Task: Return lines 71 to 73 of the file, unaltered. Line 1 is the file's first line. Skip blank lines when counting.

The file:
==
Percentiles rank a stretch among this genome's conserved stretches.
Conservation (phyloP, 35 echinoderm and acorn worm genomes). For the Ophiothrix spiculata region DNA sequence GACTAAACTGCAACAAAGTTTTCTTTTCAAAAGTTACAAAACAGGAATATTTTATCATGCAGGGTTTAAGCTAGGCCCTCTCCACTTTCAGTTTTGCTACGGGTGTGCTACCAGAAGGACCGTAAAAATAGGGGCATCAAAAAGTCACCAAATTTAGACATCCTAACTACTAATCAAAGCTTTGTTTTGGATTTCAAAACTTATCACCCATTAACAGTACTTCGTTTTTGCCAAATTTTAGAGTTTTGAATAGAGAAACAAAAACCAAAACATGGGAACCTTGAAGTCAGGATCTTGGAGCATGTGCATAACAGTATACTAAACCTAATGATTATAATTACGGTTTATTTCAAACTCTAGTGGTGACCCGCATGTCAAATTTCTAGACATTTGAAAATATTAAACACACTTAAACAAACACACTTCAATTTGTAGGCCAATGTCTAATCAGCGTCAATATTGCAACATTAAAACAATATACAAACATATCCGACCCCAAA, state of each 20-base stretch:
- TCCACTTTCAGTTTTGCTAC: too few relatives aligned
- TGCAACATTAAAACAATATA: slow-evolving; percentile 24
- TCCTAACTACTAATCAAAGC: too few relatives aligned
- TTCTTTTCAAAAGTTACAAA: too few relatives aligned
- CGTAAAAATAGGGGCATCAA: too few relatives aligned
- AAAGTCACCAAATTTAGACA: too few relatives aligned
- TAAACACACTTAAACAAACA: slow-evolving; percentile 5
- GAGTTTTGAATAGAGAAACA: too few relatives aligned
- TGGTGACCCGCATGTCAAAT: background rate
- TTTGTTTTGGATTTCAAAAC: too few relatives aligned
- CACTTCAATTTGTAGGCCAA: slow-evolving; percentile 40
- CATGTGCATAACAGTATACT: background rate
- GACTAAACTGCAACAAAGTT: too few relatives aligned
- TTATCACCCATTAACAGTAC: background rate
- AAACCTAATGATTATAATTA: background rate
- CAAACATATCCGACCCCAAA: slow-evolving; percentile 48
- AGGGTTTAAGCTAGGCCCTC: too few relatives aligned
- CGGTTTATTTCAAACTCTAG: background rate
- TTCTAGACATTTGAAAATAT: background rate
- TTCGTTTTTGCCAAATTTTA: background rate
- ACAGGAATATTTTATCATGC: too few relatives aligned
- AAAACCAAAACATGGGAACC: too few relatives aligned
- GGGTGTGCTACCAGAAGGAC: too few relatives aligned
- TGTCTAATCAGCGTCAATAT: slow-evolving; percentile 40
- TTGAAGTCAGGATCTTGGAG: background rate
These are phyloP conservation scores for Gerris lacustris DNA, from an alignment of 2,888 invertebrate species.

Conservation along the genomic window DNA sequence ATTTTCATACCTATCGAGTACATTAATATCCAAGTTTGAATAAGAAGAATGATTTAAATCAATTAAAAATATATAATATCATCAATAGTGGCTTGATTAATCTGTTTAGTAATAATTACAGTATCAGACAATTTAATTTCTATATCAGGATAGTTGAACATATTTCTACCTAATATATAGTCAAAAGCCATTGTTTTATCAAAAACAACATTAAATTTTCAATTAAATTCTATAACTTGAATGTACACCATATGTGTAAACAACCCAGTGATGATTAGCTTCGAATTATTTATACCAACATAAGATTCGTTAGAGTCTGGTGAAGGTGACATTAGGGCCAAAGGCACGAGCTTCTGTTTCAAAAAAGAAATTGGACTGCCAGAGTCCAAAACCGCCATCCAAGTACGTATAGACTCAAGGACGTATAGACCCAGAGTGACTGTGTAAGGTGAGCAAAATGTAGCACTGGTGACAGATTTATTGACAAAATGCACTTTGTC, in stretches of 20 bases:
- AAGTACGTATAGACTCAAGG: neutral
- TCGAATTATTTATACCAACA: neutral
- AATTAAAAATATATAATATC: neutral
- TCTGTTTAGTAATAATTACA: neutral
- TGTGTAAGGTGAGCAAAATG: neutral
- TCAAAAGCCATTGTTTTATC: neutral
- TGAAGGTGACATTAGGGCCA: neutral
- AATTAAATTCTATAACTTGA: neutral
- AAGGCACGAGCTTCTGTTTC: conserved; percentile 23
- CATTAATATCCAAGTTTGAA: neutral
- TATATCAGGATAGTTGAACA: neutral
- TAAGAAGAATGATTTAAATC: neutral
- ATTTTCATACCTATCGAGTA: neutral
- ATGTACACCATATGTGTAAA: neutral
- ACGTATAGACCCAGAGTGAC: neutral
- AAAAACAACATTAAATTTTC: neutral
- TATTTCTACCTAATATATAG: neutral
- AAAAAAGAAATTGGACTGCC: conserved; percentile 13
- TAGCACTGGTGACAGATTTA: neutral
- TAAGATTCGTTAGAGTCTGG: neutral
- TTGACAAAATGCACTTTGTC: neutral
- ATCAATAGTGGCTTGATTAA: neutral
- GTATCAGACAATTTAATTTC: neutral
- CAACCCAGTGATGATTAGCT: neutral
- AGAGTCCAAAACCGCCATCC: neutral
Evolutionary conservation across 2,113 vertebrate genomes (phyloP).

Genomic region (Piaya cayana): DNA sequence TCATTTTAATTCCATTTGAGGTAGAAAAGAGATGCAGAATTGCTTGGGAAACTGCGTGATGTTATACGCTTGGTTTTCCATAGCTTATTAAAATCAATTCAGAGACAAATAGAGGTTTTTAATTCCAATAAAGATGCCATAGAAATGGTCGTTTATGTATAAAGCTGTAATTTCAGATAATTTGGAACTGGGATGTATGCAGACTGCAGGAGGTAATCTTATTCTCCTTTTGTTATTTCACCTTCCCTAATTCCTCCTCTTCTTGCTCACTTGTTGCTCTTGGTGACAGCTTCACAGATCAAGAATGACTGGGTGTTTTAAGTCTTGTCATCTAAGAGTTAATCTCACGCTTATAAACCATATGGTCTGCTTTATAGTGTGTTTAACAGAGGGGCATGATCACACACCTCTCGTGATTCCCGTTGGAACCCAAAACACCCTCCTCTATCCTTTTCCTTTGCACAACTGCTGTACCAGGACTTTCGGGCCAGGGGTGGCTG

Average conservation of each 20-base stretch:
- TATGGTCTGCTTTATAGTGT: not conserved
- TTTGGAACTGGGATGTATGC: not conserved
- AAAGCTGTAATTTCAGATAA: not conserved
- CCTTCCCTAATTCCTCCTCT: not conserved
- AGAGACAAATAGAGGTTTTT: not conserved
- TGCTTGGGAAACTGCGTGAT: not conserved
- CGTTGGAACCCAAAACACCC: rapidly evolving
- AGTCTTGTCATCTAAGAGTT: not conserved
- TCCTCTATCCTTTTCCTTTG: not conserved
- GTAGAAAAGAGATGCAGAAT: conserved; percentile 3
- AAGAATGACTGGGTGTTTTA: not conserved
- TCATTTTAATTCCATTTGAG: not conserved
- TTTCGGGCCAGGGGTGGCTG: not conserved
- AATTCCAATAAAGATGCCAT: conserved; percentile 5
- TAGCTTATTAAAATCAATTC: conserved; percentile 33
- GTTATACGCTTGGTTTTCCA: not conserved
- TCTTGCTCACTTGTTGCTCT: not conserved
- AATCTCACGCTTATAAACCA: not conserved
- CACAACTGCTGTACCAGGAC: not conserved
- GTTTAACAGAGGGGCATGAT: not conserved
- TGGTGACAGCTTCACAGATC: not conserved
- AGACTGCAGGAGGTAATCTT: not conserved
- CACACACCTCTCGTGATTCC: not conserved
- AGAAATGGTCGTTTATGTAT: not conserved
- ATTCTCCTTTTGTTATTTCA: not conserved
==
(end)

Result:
- AATTCCAATAAAGATGCCAT: conserved; percentile 5
- TAGCTTATTAAAATCAATTC: conserved; percentile 33
- GTTATACGCTTGGTTTTCCA: not conserved